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|DeAngelo Williams and the Panthers steam past the Buccaneers, 38-23, to take the lead in the NFC South. Williams carried 19 times for 186 yards and two touchdowns.|
Posted by ESPN.com's Pat Yasinskas
CHARLOTTE, N.C. -- If it looked like the Carolina Panthers' offensive line played the perfect game Monday night, think again.
The good news for the Panthers is they rushed for 299 yards in a 38-23 victory over Tampa Bay and their offensive line may have not hit its peak. Seriously.
"The best part about it is even with all the success, all the stats and all the touchdowns we got tonight, there's still a lot of room for improvement,'' center Ryan Kalil said. "We came out against a really good defense and did what we did and we know there's room to keep getting better.''
Think about what Kalil's saying and it makes a lot of sense. Carolina's offensive line really hasn't played together very much. Kalil and right tackle Jeff Otah each missed significant time with injuries and the Panthers were forced to shuffle in reserves Geoff Hangartner and Jeremy Bridges. It's only been in the last three games the intended starting offensive line has gotten back to being together.
Kalil and Otah both missed an earlier loss to Tampa Bay, a game that Tampa Bay's defense dominated.
"It was really embarrassing,'' left guard Travelle Wharton said. "40 yards rushing or whatever. They really put it to us.''
The Panthers really put it to the Bucs this time around and the offensive line deserves most of the credit. DeAngelo Williams carried 19 times for 186 yards and two touchdowns and Jonathan Stewart had 115 yards and two touchdowns on 15 carries.
The Panthers (10-3) pushed past the Bucs (9-4) to take control of first place in the NFC South and it's because Carolina pushed Tampa Bay all around at the line of scrimmage. The stamp on it all was a four-play, 90-yard drive in the middle of the fourth quarter. The Panthers ran on all four downs and built a 31-17 lead.
Carolina's running game was so good late in the game the Panthers attempted only two passes in the fourth quarter. That was precisely what the Panthers were hoping to build up front when they blew up their offensive line after last season.
"It's kind of what we're built around,'' coach John Fox said. "Props to [general manager] Marty Hurney, [director of scouting] Don Gregory and the personnel department. I think we got bigger and more physical up front and those two backs are pretty special. We've got the people to do it and now it's going to be if we can do it consistently moving forward.''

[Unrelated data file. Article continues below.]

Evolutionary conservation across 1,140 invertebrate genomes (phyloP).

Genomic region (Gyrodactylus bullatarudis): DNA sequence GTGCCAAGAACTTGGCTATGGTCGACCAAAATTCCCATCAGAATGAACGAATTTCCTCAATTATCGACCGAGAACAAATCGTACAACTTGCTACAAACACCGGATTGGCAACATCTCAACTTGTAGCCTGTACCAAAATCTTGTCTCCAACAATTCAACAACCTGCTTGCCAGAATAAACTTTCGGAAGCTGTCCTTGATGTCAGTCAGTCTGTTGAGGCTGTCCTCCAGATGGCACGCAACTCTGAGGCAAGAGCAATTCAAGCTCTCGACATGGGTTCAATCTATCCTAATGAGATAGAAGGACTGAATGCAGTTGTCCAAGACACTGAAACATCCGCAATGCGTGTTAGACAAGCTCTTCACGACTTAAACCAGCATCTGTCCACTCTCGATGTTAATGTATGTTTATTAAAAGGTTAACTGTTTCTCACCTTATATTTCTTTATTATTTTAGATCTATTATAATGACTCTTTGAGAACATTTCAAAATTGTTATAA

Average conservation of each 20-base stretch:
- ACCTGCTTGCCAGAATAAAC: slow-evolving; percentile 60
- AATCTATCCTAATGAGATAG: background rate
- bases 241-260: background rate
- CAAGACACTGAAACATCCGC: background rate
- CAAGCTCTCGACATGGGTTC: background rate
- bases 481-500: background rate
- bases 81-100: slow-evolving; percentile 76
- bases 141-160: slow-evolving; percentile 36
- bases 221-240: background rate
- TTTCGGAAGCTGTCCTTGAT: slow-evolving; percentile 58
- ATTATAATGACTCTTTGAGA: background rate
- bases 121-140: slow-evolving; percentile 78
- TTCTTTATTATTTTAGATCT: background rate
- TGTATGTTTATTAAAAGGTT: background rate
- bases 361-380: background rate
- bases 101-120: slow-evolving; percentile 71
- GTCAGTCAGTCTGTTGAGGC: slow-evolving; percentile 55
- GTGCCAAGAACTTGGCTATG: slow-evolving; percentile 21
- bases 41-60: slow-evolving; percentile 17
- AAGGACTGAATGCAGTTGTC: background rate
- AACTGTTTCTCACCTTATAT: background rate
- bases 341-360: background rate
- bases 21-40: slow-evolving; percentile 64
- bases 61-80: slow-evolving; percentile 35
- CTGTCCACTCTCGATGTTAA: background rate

After two non-winning seasons, the Panthers felt they had to get more physical up front. They let guard Mike Wahle and center Justin Hartwig, a pair of high-priced former free agents, go. They then assembled an offensive line that wouldn't feature any of the regular starters from last year's line in the same spot.
The Panthers took Wharton, who played left tackle last season, and moved him inside to guard. They took veteran right tackle Jordan Gross, the team's best offensive lineman, and put him at left tackle. They brought in Keydrick Vincent as a free agent and he won a training camp battle for the right guard job.
The biggest piece of all might have come when the Panthers, after drafting Stewart, traded back into the first round to draft Otah out of Pittsburgh. They also took a bit of a leap of faith on Kalil, who had played only sparingly as a rookie last year, and made him the centerpiece of the line.
The injuries may have slowed the line a bit early on, but everything was clicking against the Bucs.
"I don't think Jeff and I by ourselves make that much of a difference,'' Kalil said. "But the rhythm and continuity of having the same guys in there is the biggest part. It was rough early on with not having a lot of stability. But these last couple of games have helped us get in a rhythm. When you get comfortable as a group, you know what the call is going to be and don't have to call it, you can play a lot faster and do what we did tonight.''
The Panthers totally dominated up front. They caught a bit of a break because Tampa Bay defensive tackle Jovan Haye was out with a knee injury. His replacement, Ryan Sims, showed why he was a first-round flop with Kansas City. The Panthers consistently drove Sims off the ball. In the process, they also gave the other starting defensive tackle, veteran Chris Hovan, a tough time.
Williams went over 1,000 yards for the season and became the first Carolina running back since Stephen Davis in 2003 to reach that milestone. Think about this for a second: 2003 was Carolina's Super Bowl season.
With the New York Giants only a game ahead in the battle for the top seed in the NFC and the offensive line suddenly playing extremely well, anything is possible. The Panthers, who host Denver in Week 15, travel to New York to play the Giants on Dec. 21.
"People remember what you do in December,'' Fox said. "This was a big stage. I like the way our guys met this challenge.''
If Carolina's offensive line keeps getting better, people might remember what the Panthers do in January -- and February.